Tennessee law currently presumes that if you get arrested on suspicion of driving under the influence and are asked by authorities to take one of various types of blood alcohol tests, you must comply. If you refuse, you could face serious consequences for violating the implied consent law. And, according to the statute, authorities are not required to get a warrant before asking for the tests.
This is something that may be subject to change in the not-too-distant future. The U.S. Supreme Court is in the process of considering whether such warrantless testing amounts to a violation of the constitutional protections against an illegal search and seizure.
While many legal observers would likely agree that such a question should seem to be a slam-dunk in favor of individuals facing DUI charges, it is unwise to jump to any conclusions. No one can say for sure how the high court might rule and it would be naïve to think that a change would not be met by an outcry of dissent from anti-drunk driving advocates.
The question before the court is whether authorities should be allowed to charge a person with a crime for refusing to submit to blood alcohol tests of any kind, whether it is a breath test, blood or urine test, if police don’t first obtain a warrant. Courts across the country are divided on the issue.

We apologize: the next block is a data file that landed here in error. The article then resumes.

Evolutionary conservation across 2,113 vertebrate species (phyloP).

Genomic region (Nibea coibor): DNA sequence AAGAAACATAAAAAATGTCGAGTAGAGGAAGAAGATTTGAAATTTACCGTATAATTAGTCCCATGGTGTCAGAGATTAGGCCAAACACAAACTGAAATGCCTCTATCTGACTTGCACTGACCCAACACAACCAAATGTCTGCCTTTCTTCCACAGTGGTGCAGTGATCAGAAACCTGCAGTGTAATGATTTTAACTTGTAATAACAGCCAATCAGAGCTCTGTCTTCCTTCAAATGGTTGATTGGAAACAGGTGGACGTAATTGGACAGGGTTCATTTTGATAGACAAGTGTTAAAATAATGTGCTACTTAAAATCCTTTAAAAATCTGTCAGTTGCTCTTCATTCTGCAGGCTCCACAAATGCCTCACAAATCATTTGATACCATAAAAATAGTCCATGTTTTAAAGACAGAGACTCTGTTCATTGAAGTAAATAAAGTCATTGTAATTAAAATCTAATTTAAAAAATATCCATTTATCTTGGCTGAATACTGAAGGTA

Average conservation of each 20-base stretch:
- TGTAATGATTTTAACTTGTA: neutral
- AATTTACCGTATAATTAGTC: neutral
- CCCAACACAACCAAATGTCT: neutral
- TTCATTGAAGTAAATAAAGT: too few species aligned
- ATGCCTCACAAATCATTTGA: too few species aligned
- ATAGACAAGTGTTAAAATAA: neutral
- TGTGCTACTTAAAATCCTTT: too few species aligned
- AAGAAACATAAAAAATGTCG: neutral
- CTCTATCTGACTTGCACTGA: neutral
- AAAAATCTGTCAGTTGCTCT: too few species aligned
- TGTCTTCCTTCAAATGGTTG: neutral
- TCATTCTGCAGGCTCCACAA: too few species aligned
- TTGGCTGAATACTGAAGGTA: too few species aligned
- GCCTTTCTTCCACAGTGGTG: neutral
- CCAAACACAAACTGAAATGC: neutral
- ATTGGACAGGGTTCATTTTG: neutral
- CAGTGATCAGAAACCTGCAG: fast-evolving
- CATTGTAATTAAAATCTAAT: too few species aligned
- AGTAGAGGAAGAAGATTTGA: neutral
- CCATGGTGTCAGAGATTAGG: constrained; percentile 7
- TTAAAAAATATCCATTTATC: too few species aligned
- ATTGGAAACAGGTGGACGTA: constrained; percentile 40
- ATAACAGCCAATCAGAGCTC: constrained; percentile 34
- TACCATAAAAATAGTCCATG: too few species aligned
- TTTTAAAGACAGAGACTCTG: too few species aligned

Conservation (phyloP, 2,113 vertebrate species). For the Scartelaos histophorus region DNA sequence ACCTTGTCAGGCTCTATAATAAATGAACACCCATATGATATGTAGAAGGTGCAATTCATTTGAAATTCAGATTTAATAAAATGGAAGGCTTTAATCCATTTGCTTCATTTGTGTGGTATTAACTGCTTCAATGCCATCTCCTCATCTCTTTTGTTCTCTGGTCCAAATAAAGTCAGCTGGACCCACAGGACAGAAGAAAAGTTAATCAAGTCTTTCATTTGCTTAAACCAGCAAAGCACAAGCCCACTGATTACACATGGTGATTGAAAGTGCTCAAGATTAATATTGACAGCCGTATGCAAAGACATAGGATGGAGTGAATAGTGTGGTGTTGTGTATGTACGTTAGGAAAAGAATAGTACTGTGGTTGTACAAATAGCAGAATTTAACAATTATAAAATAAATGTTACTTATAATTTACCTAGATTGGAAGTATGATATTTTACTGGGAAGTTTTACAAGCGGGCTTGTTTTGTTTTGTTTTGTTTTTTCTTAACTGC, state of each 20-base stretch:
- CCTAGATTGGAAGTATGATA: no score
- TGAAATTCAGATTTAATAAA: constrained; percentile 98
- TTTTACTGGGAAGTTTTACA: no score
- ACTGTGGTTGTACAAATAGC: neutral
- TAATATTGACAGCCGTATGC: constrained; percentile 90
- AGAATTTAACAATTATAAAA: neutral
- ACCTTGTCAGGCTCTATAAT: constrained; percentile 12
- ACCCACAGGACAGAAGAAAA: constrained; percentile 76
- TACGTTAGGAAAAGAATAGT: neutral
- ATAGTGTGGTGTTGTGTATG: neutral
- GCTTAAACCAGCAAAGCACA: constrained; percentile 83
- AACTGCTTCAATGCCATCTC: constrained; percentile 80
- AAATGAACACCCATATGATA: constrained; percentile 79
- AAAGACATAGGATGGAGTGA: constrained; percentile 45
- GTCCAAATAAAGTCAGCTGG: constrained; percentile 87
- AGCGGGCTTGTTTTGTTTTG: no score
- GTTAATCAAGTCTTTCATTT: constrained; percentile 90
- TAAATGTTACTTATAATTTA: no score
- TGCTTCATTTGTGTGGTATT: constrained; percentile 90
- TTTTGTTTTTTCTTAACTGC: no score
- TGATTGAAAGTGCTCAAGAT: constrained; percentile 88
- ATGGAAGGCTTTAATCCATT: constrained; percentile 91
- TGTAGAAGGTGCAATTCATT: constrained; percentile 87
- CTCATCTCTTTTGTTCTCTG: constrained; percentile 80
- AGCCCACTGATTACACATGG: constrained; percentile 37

Just this week, the Minneapolis Star Tribune reported that a Minnesota Appeals Court overturned the DUI conviction of a man who had refused to give a urine sample for warrantless testing. And a Florida paper reported that last month, Hawaii’s Supreme Court threw out results of an involuntary breath tests against a defendant.
The matter being reviewed by the U.S. Supreme Court consolidates three cases — two from North Dakota and one from Minnesota. What the court is apparently being asked to weigh is whether warrantless alcohol testing violates the Constitution or is so minimally intrusive that it should be permissible.
A ruling in favor of defendants could have sweeping implications for many cases now pending and in the future and so we will be watching closely to see what happens.
Source: Journalonline.com, “U.S. Supreme Court considers legality of DUI breath tests,” Frank Fernandez, Dec. 27, 2015